On Jan. 22 Bue Origin — the spaceflight company owned and founded by billionaire entrepreneur Jeff Bezos — landed its reusable rocket, named New Shepard, for the second time. And here’s the footage the company released to prove it:
There’s only one way to land a rocket: upright. So, as expected, this second landing looks a lot like the first one Blue Origin achieved last November.
But there are a few differences this time around, Bezos explained to Business Insider in an email:
- New Shepard reached an altitude of 63.2 miles compared to the 62.4 miles it reached on Nov. 24, 2015.
- Software improvements now enable the rocket to target its landing point from farther away, similar to how pilots line up with the runway before landing. “This new strategy increases margins, improving the vehicle’s ability to reject disturbances created by low-altitude winds,” Bezos wrote.
This is the second vertical-landing-vertical-takeoff rocket in history that has launched to space and returned for a successful landing.
Blue Origin’s rival spaceflight company, SpaceX, is also making history with its reusable rockets. So far, SpaceX has achieved one rocket landing.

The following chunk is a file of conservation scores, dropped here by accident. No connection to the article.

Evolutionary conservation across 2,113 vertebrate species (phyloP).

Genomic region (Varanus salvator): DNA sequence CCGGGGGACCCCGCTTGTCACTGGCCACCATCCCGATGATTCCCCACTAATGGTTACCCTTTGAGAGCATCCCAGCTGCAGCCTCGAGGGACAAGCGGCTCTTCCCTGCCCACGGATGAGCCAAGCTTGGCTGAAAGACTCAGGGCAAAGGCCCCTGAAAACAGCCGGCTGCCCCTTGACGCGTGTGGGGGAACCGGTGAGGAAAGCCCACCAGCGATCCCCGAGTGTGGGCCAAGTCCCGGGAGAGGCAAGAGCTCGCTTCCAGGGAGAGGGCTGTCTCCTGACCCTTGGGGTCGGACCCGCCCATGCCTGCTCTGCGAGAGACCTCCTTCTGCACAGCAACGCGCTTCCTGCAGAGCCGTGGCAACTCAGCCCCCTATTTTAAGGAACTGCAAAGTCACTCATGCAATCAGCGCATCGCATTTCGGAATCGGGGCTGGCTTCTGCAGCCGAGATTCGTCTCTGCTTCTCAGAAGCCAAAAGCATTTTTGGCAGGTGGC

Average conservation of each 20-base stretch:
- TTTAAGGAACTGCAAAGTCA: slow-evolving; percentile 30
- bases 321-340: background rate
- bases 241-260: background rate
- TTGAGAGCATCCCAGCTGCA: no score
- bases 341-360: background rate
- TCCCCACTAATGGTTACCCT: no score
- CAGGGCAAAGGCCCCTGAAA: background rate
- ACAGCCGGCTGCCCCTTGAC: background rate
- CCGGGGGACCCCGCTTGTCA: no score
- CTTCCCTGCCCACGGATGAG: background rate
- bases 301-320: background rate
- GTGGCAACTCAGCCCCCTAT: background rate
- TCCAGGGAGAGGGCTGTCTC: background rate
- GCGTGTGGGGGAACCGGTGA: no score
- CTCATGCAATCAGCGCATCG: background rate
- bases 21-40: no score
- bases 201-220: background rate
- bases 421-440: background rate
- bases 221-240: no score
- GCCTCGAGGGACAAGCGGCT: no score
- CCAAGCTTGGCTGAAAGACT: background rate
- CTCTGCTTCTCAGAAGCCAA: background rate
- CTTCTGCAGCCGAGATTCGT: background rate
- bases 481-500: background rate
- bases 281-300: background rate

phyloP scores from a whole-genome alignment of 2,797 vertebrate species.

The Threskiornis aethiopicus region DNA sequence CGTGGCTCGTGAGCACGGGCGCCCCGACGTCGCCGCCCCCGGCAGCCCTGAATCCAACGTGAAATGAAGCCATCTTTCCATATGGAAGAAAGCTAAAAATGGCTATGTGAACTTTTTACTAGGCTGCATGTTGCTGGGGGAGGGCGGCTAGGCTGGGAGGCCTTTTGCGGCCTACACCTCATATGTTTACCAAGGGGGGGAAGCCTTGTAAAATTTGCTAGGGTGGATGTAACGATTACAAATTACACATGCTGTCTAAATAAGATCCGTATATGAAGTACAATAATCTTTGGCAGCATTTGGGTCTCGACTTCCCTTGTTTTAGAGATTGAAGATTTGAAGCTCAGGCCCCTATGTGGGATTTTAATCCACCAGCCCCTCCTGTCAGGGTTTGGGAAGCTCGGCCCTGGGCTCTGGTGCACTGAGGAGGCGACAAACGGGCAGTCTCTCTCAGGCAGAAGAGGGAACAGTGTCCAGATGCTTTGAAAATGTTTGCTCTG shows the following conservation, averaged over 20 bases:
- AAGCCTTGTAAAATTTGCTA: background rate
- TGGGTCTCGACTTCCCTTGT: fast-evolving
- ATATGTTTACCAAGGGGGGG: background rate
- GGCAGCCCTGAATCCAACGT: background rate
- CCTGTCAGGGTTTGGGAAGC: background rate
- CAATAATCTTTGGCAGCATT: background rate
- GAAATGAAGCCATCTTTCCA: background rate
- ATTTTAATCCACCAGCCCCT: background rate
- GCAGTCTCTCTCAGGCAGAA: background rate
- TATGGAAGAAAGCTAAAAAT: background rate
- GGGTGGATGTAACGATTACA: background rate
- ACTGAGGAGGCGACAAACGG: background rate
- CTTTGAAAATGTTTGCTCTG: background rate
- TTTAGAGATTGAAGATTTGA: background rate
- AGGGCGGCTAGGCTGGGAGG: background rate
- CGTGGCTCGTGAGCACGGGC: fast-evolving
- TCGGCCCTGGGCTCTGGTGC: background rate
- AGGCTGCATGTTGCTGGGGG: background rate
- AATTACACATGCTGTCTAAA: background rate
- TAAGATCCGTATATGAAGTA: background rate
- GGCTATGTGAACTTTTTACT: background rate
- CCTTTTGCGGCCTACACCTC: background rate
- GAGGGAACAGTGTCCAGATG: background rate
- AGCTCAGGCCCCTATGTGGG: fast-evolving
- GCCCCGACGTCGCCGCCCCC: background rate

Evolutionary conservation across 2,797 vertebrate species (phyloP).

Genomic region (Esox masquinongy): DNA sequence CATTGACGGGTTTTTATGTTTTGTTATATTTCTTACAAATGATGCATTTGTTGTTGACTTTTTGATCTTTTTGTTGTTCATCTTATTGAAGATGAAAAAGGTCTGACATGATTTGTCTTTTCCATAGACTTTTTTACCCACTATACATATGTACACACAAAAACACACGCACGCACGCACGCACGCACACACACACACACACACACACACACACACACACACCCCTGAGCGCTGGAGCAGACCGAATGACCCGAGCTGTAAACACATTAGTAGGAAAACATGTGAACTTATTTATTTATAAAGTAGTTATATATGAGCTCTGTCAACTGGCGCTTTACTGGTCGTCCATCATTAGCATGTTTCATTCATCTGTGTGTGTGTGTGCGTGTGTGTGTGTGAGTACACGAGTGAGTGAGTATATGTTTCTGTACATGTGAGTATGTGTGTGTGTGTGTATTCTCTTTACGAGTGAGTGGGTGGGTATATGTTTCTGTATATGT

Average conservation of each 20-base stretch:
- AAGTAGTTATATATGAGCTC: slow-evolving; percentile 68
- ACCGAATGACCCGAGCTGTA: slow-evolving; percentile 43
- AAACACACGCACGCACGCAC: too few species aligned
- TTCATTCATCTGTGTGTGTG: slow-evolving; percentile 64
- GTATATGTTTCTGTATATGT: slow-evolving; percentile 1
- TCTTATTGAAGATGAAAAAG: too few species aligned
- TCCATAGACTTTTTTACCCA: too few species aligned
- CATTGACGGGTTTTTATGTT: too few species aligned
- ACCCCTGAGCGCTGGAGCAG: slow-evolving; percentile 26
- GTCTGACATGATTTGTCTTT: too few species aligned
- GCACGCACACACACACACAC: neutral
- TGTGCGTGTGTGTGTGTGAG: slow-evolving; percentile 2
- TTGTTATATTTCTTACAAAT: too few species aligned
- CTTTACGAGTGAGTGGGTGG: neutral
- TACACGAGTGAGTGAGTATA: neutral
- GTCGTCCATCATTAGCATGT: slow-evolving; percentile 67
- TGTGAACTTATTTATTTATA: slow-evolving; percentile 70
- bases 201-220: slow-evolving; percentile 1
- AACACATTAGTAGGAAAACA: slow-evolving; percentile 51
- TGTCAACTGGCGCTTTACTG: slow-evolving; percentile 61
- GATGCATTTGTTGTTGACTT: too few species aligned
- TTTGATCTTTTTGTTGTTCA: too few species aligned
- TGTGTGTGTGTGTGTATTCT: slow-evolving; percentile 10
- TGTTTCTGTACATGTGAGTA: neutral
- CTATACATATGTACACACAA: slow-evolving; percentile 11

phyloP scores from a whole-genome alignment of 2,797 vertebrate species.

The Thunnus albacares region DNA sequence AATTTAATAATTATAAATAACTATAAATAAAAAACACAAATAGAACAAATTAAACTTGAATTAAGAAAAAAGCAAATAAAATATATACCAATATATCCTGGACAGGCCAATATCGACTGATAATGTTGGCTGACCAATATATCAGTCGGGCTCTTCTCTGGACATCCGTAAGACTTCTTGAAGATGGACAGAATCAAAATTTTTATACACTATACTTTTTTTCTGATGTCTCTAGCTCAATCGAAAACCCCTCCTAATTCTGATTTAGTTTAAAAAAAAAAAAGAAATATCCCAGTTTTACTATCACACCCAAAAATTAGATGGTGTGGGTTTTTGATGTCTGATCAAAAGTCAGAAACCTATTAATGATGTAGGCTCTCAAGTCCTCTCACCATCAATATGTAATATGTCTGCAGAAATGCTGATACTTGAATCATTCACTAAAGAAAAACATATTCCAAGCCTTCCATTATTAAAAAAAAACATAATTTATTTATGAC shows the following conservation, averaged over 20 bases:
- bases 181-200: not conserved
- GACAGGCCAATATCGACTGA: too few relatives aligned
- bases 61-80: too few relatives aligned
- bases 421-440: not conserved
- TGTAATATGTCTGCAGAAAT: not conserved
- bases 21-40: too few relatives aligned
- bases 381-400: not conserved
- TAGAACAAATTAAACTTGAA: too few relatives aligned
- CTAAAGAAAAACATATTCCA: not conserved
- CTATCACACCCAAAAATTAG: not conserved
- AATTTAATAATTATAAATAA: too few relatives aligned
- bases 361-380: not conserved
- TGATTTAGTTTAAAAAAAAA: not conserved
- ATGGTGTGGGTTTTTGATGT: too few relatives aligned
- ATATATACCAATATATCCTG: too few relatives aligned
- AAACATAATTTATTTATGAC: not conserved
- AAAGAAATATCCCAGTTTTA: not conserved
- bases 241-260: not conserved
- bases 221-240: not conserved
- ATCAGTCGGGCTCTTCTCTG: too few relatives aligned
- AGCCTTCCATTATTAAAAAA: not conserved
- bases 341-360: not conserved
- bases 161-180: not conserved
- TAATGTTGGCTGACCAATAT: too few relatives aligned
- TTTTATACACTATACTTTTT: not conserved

To be fair, SpaceX rocket landings are more complicated to perform because the reusable first stage is travelling at faster speeds when it reaches space, therefore, requiring a number of complex maneuvers — including a somersault in space — to return to Earth.
New Shepard, on the other hand, launches to space and then falls back to Earth, firing its rockets seconds before touch down for a soft, safe landing. No somersaults needed, as shown in the diagram below:
Right now, Blue Origin’s impressive rocket landing are test runs as opposed to SpaceX, who attempts its landings after completing a mission for which its been paid to complete.
Both Blue Origin and SpaceX have achieved what was thought impossible ten years ago: sending a rocket to space and then bringing it back. This type of rocket reusability is expected to drastically cut the cost of spaceflight, enabling more people to take a trip to space than at any other point in history.
Not only that, reusable rocket technology is critical for realising Bezos dream of “millions of people living and working in space” and Musk’s dream of building a permanent civilisation on Mars.
Watch the full footage of the launch and landing test on YouTube or below:
Disclosure: Jeff Bezos is an investor in Business Insider through hispersonal investment company Bezos Expeditions.
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